Peasant soul food at its finest.

Let the Vomiting Commence!

Frat heaven.

O joy.

Today hordes of loudmouth frat boys from third-rate schools invade the neighborhood in Santa costumes to drink shitty half-priced beer until they lose control of their bodily functions while their skanky girlfriends converse in broken china shrieks and throw their chewed gum on the sidewalk.

It’s SantaCon again!

In Praise of the Simple Roast Chicken Sandwich

Winner, winner: chicken dinner

I’ve always preferred cold leftover turkey sandwiches to the classic American Thanksgiving dinner. I found myself turkeyless today.

So I roasted a chicken. Simple, but flat out magical. There is absolutely no excuse for anyone to not feel completely comfortable roasting a chicken.

Thomas Keller (head chef of The French Laundry and Per Se and arguably the best cook on the planet) has a great take on the basic roast chicken in the brief video below from Anthony Bourdain’s brilliant No Reservations series. I’ve done this recipe over a dozen times and now swear by it.

He cooks the bird a little hotter than most at 425°–450° so cooking times are around 15 minutes per pound rather than the usual 20 minute/lb rule of thumb for a 350° oven.

I strongly recommend whipping up some homemade mayonnaise for your sammiches. Martha Stewart has a good basic recipe. It takes all of five minutes and is far superior to store-bought. Cleanup is a snap if you use a hand blender.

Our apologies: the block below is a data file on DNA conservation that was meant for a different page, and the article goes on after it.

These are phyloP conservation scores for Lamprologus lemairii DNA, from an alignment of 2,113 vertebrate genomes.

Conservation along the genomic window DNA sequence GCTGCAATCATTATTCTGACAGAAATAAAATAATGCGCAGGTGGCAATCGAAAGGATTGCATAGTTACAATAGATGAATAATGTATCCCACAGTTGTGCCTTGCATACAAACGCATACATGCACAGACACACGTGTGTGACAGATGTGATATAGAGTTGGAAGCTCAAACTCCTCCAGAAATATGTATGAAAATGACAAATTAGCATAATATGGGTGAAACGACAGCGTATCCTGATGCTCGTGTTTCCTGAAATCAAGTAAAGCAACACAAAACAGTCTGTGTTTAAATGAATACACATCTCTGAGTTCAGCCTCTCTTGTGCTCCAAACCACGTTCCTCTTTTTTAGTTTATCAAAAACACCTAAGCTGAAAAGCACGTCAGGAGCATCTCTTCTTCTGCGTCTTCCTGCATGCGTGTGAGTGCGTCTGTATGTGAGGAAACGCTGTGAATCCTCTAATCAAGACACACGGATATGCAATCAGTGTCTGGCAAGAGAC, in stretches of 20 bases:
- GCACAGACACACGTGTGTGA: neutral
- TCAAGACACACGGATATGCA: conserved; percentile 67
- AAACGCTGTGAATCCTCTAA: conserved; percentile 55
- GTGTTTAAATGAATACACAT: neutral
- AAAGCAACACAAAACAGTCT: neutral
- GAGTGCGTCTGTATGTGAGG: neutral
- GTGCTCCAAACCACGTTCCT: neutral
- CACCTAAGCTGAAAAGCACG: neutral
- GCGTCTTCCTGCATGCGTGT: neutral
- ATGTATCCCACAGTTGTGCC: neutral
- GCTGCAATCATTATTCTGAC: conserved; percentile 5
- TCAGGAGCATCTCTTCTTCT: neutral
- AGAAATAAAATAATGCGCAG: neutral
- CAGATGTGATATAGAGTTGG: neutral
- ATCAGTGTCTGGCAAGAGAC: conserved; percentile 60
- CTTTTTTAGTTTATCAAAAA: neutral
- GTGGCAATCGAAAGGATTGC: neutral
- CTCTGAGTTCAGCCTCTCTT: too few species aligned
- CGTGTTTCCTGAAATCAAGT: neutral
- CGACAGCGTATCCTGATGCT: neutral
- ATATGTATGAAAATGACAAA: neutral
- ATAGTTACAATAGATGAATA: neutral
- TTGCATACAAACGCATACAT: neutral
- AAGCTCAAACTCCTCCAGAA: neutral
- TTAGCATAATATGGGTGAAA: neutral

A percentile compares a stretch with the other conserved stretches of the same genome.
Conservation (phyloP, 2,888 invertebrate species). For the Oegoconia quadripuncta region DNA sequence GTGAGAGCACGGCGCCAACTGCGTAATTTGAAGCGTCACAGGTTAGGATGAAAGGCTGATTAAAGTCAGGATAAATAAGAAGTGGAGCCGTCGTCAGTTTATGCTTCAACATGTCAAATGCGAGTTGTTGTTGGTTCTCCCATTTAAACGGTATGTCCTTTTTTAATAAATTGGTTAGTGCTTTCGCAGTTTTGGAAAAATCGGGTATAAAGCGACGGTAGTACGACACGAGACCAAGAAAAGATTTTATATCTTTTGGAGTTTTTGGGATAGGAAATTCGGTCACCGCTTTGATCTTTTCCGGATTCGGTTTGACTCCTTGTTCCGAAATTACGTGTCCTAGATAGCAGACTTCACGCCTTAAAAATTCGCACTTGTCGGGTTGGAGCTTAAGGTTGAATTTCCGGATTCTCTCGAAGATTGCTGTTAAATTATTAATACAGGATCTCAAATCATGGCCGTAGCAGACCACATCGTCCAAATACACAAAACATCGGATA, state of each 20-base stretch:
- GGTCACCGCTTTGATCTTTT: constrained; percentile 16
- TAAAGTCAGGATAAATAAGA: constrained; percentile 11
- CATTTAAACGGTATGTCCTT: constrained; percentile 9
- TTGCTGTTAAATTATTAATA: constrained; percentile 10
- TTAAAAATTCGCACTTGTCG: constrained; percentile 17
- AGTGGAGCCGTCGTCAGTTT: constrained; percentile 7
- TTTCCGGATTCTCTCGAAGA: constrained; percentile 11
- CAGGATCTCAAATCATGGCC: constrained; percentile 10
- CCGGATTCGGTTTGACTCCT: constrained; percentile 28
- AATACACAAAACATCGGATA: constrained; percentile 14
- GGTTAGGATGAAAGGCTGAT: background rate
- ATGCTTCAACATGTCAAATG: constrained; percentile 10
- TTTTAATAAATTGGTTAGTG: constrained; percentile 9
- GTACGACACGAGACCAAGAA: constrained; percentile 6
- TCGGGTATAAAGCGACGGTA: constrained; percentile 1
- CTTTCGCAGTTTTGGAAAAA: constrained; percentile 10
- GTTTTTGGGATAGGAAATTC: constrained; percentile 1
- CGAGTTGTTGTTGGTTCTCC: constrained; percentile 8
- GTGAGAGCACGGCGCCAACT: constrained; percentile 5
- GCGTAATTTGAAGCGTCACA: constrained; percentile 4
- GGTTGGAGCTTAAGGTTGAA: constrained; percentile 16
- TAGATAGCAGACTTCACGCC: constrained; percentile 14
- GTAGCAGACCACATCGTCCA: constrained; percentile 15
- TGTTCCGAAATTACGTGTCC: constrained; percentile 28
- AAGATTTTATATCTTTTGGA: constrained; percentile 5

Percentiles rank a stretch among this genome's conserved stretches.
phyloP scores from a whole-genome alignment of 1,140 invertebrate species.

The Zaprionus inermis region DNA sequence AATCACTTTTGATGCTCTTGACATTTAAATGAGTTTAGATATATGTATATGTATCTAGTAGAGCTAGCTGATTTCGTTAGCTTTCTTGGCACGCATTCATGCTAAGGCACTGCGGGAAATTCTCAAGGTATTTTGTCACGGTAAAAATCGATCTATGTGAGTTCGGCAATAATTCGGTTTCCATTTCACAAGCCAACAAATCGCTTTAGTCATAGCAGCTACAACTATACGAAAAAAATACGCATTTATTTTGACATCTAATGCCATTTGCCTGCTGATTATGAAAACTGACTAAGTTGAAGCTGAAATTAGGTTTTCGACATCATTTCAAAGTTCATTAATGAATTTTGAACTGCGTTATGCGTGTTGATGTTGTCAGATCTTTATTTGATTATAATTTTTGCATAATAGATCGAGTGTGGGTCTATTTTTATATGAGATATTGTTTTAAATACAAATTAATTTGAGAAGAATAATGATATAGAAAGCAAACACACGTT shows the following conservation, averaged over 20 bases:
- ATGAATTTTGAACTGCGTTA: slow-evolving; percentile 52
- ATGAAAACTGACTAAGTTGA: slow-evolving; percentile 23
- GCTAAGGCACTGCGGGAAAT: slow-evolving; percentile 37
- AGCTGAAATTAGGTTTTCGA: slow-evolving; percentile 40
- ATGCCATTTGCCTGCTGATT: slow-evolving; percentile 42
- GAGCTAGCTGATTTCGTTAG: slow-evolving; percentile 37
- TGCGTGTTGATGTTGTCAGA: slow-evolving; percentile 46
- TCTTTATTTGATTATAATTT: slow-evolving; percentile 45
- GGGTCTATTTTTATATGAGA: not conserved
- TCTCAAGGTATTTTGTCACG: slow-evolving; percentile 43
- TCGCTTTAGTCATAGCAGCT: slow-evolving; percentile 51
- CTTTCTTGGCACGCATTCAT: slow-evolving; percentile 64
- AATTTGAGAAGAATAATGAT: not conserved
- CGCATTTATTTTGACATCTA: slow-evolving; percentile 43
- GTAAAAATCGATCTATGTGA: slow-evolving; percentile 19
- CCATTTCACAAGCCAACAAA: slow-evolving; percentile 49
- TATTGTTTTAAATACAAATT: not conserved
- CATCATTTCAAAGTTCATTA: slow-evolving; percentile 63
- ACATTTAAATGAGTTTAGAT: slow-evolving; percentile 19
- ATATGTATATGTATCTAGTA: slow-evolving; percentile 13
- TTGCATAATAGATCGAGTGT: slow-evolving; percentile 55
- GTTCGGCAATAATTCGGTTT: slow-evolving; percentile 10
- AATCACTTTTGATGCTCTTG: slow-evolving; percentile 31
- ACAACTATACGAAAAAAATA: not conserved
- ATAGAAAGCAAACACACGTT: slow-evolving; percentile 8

Bon appétit!

Speaking American

Maxwell Smart shoe phone

“Would you believe…”

Google Voice Search Trick

Speaking foreign words and phrases in Google voice search usually returns amusing if unhelpful results. I found the trick is to pronounce the words like Mike Bloomberg speaks Spanish.

Works like a charm. Try “tapenade.”

Twitbot of the Week

@BuzzFeedAndrew apparently temporarily replaced his account with the @YourInAmerica grammar bot.

Word of the Day

Pilkunnussija: Finnish for pedant. Literal translation: comma fucker.

Cops on Bikes Target Jackass East Village Cyclists

I completely support bike lanes in NYC. Even if they were one of Dear Leader Mayor for Life Bloomberg’s initiatives jammed down our throats overnight with no discussion—the only way to make things happen in this town.

Bikes are great. Good for you, the environment and traffic, and the fastest way to get around Manhattan except the A train. I would definitely get one if I had space at home.